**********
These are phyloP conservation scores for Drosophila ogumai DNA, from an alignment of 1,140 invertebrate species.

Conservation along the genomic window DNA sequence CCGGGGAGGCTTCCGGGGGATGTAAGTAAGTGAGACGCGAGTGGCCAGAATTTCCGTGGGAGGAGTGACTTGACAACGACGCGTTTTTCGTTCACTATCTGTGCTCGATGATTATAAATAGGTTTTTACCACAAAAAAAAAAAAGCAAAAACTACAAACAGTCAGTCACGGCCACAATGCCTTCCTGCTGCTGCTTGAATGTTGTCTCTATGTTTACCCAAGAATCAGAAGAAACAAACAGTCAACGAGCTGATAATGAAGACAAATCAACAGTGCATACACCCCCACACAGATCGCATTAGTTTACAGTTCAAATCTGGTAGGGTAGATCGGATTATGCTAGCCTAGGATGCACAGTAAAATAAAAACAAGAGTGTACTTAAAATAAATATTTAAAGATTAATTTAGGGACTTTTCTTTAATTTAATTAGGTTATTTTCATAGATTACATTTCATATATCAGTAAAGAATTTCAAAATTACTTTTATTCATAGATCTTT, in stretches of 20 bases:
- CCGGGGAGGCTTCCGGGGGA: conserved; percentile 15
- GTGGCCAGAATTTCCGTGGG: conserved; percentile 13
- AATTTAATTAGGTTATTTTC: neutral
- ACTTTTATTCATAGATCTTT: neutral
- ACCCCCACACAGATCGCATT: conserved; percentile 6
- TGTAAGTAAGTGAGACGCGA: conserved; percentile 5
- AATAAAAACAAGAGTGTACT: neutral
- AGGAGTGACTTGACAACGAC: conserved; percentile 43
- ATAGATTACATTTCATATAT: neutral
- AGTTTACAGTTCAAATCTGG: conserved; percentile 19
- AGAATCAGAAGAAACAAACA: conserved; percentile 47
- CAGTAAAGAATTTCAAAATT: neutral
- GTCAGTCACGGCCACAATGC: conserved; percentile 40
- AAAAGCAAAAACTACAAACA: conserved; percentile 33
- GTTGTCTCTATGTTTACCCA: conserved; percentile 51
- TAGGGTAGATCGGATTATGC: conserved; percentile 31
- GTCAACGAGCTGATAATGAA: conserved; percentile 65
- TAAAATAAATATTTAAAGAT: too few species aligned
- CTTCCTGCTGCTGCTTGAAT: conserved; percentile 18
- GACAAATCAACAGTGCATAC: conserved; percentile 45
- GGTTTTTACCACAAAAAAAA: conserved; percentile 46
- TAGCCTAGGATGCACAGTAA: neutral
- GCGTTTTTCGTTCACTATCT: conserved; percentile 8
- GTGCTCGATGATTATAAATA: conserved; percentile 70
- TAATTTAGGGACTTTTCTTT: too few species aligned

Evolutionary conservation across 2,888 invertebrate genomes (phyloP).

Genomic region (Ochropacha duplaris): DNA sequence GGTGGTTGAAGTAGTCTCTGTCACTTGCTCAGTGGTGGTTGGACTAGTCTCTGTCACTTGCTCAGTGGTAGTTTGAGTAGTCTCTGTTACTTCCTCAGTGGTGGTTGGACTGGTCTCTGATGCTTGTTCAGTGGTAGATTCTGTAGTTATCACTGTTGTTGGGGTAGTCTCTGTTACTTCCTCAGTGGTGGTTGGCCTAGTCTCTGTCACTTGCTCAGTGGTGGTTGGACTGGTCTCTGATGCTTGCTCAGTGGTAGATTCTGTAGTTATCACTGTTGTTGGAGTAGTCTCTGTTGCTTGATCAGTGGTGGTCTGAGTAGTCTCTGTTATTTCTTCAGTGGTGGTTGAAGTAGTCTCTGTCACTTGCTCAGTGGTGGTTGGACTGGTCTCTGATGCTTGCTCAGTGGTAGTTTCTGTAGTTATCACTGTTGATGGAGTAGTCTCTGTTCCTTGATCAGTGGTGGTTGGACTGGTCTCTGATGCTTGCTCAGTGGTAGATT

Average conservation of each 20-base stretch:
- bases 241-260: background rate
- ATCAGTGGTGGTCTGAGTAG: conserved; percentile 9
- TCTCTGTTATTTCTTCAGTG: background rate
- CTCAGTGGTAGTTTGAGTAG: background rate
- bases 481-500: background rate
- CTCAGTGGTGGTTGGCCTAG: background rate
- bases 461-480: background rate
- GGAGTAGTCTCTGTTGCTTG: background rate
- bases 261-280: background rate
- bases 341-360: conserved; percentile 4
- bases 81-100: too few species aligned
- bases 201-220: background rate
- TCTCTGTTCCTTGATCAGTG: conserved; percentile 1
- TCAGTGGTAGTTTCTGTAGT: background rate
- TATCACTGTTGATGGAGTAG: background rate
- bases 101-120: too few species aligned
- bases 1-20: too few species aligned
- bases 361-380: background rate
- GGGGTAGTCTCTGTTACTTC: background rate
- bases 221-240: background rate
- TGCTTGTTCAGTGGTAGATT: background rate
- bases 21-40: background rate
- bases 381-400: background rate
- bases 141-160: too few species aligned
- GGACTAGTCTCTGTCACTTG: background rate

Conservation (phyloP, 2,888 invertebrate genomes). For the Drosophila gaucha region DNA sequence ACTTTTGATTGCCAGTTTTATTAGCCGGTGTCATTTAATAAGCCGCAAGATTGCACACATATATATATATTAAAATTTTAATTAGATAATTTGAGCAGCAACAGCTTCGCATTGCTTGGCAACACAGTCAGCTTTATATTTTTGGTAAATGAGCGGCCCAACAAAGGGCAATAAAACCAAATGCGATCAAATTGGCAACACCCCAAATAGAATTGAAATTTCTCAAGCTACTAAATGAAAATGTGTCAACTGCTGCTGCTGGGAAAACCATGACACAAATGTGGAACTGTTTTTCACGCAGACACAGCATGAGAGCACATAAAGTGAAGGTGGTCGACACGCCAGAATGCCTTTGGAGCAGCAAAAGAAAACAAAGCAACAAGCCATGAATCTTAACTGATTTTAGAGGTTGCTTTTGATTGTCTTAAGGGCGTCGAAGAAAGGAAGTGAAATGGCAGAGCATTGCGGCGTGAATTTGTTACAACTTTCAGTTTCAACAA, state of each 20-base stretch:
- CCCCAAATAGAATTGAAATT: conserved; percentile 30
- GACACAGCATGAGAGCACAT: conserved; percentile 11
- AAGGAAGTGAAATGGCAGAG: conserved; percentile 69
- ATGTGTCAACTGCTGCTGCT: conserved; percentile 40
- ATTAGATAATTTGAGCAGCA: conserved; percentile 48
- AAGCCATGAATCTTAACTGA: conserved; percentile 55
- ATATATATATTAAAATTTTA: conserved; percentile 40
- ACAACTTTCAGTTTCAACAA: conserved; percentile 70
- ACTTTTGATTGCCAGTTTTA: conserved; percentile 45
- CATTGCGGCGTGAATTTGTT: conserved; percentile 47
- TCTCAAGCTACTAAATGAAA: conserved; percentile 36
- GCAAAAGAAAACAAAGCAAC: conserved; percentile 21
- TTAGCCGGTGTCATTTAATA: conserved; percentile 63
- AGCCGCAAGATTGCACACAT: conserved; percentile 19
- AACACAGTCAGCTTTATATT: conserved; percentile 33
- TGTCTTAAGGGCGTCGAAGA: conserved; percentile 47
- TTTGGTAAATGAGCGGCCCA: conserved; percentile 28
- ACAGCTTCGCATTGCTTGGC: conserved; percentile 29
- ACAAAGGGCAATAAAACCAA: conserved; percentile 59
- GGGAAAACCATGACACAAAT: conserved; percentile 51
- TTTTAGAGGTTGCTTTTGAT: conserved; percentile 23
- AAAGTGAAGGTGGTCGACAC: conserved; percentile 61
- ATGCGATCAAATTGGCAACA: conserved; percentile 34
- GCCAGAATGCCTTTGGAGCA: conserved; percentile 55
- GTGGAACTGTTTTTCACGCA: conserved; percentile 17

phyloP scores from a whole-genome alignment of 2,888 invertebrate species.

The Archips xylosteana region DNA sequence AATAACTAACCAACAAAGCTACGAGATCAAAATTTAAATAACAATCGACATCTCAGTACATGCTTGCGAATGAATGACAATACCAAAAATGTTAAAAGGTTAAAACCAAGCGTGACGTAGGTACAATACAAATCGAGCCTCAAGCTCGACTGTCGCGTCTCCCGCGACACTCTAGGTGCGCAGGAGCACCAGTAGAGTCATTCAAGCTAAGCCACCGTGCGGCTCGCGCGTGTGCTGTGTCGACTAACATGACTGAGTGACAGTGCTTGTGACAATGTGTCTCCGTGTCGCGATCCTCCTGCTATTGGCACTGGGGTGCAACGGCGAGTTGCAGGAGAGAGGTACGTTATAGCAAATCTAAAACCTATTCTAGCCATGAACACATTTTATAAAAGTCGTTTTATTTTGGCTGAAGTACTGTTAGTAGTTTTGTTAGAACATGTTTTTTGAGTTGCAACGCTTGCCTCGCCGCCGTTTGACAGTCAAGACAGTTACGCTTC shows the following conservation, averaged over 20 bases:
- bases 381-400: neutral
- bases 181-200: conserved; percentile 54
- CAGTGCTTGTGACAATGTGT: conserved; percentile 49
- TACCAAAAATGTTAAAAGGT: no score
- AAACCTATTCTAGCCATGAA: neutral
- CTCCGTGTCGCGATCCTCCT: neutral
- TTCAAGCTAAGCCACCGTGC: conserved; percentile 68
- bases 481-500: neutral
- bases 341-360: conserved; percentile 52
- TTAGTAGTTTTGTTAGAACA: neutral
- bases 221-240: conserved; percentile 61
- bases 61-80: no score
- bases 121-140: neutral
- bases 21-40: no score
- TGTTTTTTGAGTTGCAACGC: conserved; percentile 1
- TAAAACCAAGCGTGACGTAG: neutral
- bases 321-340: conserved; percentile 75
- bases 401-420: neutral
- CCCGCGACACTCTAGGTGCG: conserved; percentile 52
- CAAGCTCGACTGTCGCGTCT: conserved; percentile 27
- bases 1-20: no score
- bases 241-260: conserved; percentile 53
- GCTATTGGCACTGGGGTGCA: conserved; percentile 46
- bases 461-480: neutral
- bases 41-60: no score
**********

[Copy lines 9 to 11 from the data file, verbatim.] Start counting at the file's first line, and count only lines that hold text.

- AATAAAAACAAGAGTGTACT: neutral
- AGGAGTGACTTGACAACGAC: conserved; percentile 43
- ATAGATTACATTTCATATAT: neutral